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Parliamentary Update – Tax Credits, Police, Trains, Fuel Poverty and More

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Last week, the focus was the debate on whether to intervene in Syria. This rightly took all of everyone’s energy and attention. After a very complex and passionate debate I voted against the intervention.

When one issue dominates the agenda, others are put on the backburner and do not get the attention they might deserve, but these issues don’t just disappear. As we move into another week I thought this would be a good time to provide an overview of my recent work in some of these other areas.


The Autumn Statement/Spending Review announcements saw an embarrassing u-turn by the Chancellor over his policy to reduce tax credits for low paid workers. The policy was clearly unfair and rightly received a huge backlash from the moment he announced it back in July and yet he dug his heels in and spent all summer saying that he was going to do it anyway.

I’m very pleased that he eventually gave in to the pressure and cancelled the changes. Although it is worrying that he still intends to cut £12bn from the welfare budget and we still have no solid details about when and how this will happen. For a man who talks about a long-term economic plan so much it is worrying to see the Chancellor apparently making things up as he goes along just to suit his own agenda.

 

The other major change in the Autumn Statement was the decision to cancel cuts to the police. Police numbers have fallen dramatically after several years of cuts. I blogged several months ago over my concerns about the future of policing if even more cuts were to come. The attacks on Paris brought fresh pressure on the Government to cancel the next wave of cuts, and I am glad that they have, but it shouldn’t take a terror attack to make the Government take the security of our citizens seriously. I hope that this means that the future of community policing is now secure but I think we will have to be vigilant to ensure that the Government do not try to reduce officer numbers again in the future once the national mood is more relaxed.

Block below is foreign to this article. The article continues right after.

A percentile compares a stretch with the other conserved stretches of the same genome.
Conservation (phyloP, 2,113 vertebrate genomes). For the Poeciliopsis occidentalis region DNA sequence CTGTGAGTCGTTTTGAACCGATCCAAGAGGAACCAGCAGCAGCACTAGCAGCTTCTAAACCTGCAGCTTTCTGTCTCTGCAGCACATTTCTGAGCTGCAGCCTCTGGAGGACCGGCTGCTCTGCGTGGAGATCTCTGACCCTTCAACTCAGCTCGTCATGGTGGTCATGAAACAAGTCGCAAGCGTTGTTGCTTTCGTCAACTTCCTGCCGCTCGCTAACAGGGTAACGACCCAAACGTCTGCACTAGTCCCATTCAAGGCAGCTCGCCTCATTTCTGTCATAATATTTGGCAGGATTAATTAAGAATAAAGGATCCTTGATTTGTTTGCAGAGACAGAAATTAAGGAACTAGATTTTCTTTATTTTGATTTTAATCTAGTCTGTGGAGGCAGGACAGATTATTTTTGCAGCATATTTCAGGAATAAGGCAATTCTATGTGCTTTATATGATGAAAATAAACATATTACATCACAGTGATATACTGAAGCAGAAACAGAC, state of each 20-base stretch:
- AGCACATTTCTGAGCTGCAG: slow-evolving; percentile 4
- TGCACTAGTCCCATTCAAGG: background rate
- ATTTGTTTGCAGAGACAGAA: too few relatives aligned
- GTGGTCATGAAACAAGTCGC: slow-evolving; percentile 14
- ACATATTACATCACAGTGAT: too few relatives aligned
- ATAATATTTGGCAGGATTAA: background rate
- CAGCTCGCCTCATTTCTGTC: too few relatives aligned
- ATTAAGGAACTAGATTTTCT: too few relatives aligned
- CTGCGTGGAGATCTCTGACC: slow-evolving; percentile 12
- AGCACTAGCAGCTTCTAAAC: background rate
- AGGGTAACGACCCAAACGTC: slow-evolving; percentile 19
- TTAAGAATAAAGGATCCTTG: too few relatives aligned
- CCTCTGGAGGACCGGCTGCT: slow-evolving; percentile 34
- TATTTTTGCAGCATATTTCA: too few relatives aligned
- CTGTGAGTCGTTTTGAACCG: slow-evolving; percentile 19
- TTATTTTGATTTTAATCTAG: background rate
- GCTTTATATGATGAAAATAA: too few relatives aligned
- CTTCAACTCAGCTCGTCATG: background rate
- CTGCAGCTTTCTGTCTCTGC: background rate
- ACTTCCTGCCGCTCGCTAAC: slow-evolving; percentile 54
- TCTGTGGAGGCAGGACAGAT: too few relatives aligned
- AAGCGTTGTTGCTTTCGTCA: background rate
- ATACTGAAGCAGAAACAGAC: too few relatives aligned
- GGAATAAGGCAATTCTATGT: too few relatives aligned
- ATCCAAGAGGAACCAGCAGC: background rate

Locally we finally received some good news on the railway. Not only is the full service due to return next week, following the completion of the Farnworth tunnel project, but Northern Rail are finally going to deliver the extra carriages that we have been asking for over the last two years.

 

I haven’t had many opportunities to speak in Parliament recently as I’ve often been in the Chair for debates or serving on the High Speed Rail select committee, however I have still been holding Ministers to account through written questions. Just recently I have received answers on a number of topics, including transport spending in Greater Manchester, animal welfare, pensions and the failures by Arriva to provide an adequate non-emergency ambulance service.

 

Finally, I have co-sponsored an Early Day Motion to bring attention to the Government’s lack of action on home energy efficiency. Low income families often find themselves in the least energy efficient homes, driving up bills for those who can least afford it. Investing in energy efficiency is the best way to keep bills down and to lift people out of fuel poverty. The Conservatives have a poor record in this area and have repeatedly undermined the support that is available, restricting it to smaller and smaller groups and making the whole system so complex that those who would benefit struggle to engage with it.

Investing to improve energy efficiency in older homes and in low income areas would to help reduce fuel poverty, tackle climate change and improve economic growth through the development of more skilled employment to opportunities. I hope that a wide range of MPs will support the motion. You can see which ones have here.

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